How Does a Stock Split Work?

by Leann Harms, Demand Media
    In a stock split, your number of shares increases but the overall value remains the same.

    In a stock split, your number of shares increases but the overall value remains the same.

    You’ve only just begun to invest in the stock market and already you’re learning there’s a lot to learn to be successful. Now suddenly you’re beginning to hear rumblings of a stock split and you’re left wondering what that even means and whether it’s a good thing or maybe you should get out while you can.

    Basics

    For all the complexities of the stock market, at least the terminology is relatively simple, especially when it comes to a stock split. Just imagine going to bed knowing you own 100 shares of a particular company and wake up to find you now own 200 shares. Well, that’s what happens with a stock split. While the number of shares you own has gone up, it’s important to know that the price also split. So if your 100 shares were worth $100 each, your 200 shares are now worth $50 each. You didn’t lose any money but you now own double the number of shares you originally owned.

    Ratios

    The example above illustrates what is known as a 2 for 1 or 2:1 stock split but this may not always be the case. The split ratio can vary but among the most common ratios are the 2:1, 3:1 and 3:2. So if you owned 100 shares, valued at $100 each in a 3:1 split, you would now own 300 shares at approximately $33.33 each. In a 3:2 split, you would now own 150 shares valued at approximately $66.66 each.

    Purpose

    The decision for a stock split is determined by a company’s board of directors and is usually based on a decision to increase the company’s available outstanding shares and make the price per share more affordable to investors without disrupting shareholders’ market value. It may seem a little pointless at first since a stock split won’t increase you’re overall value but consider the effect if the price per share goes up just $5 per share in the month following the split. Using the first example, with a 2:1 split you would have made $5 for each of your 200 shares, rather than the 100 shares you owned prior to the split. So instead of making $500, you have now made $1,000.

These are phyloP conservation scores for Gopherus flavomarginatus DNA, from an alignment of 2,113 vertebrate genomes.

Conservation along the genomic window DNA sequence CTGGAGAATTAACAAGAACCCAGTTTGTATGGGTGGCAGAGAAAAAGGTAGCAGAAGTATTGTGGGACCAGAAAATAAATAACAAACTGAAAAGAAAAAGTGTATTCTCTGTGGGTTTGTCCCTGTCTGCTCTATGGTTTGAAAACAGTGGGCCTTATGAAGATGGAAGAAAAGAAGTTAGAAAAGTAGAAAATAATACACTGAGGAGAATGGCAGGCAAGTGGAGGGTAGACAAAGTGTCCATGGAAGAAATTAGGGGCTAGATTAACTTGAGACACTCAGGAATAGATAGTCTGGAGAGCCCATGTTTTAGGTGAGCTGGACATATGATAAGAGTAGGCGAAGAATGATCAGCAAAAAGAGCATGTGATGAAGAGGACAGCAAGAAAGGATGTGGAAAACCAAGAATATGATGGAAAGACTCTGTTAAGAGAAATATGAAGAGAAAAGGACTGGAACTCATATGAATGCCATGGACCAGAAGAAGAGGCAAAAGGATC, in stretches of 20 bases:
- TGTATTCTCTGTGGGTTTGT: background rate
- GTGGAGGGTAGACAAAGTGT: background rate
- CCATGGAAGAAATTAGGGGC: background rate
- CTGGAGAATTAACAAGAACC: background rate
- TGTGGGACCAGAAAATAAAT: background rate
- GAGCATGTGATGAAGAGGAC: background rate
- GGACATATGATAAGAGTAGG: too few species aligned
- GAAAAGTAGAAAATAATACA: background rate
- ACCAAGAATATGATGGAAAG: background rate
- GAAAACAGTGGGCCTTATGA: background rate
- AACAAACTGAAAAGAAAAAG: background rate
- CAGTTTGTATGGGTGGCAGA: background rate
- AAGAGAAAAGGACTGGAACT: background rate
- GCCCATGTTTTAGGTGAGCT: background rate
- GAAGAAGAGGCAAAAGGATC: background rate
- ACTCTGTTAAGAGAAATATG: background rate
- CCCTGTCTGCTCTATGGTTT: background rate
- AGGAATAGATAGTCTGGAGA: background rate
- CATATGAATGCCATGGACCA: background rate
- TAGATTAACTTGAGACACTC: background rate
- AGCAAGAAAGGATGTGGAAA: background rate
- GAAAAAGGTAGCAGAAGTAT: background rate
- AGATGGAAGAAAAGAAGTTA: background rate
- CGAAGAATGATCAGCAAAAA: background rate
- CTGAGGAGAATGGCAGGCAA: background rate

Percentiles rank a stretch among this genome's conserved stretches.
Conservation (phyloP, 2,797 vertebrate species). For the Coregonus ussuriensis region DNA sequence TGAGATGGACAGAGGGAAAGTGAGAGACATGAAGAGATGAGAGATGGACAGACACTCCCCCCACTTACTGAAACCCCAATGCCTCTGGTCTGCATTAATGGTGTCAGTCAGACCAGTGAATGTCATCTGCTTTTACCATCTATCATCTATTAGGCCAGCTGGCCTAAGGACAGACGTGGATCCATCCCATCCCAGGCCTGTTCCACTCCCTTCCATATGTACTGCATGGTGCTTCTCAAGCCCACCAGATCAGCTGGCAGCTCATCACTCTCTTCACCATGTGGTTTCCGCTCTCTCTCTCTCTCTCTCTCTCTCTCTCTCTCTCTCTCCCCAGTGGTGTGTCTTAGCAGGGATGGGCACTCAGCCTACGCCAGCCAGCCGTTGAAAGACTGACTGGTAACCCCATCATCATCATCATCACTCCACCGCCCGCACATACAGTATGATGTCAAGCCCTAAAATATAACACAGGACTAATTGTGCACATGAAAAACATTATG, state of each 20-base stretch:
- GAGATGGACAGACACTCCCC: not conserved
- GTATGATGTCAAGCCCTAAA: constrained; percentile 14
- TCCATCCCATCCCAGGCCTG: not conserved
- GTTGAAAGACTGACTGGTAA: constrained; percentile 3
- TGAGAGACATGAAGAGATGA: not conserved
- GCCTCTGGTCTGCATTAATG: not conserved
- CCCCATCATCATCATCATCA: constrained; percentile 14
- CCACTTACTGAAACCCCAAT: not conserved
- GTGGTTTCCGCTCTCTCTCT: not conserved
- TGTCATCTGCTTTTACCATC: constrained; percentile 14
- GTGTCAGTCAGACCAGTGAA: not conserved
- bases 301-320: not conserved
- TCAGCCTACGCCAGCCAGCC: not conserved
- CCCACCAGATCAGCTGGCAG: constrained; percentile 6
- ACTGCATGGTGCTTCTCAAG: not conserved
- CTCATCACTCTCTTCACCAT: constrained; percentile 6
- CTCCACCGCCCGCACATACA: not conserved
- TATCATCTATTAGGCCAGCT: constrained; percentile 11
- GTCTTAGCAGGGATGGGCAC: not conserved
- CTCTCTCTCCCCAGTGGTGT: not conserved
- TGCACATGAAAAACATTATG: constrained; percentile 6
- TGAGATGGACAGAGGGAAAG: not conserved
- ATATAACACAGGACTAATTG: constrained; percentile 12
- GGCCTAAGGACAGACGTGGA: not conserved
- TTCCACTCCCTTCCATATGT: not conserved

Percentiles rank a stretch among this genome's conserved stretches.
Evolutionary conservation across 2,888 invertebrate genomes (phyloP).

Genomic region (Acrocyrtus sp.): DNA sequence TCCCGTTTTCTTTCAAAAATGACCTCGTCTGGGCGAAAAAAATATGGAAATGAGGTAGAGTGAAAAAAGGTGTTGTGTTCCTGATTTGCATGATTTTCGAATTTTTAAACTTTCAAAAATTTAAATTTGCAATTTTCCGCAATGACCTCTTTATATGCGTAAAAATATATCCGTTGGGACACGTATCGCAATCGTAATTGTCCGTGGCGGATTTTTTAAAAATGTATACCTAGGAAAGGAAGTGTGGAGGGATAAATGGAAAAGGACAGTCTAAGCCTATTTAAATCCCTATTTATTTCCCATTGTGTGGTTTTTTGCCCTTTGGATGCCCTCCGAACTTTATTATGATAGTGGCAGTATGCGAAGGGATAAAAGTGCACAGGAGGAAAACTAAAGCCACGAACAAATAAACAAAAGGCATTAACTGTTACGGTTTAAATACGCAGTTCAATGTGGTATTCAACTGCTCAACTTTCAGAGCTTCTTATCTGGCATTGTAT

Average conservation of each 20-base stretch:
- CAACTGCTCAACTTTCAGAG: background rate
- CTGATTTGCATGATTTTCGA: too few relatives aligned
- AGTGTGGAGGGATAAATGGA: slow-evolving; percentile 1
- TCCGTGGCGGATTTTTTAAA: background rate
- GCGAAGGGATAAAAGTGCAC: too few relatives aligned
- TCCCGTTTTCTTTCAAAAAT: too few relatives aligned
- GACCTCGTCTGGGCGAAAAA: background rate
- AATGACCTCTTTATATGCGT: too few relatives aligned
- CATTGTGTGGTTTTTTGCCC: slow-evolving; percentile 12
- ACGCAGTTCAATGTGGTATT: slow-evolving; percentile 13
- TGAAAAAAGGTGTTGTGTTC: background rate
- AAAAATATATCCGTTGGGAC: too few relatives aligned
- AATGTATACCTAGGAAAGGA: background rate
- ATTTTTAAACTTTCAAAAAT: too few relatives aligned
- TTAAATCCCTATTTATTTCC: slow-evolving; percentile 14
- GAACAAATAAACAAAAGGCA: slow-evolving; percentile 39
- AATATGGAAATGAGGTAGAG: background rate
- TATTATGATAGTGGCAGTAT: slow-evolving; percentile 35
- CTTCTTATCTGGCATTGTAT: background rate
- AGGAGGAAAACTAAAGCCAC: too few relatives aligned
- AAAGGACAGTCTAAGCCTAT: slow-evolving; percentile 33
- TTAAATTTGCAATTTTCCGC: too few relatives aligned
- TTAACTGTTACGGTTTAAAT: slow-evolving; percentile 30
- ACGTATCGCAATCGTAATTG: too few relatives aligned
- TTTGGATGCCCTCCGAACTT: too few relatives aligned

Reverse Split

    Sometimes a company may decide that the price of their stock per share is so small it’s turning investors off so they will announce a reverse split. Let’s say you owned 20 shares of a company, valued at $25 each. In a reverse split you would now own 10 shares worth $50 each. Again, your overall market value isn’t affected.

    About the Author

    Based in South Florida, Leann Harms has been writing since 2008. Her design, technology, business and entertainment articles have appeared in "Design Trade" magazine and Web sites including eHow. Harms has a Bachelor of Arts in English from Florida Atlantic University.

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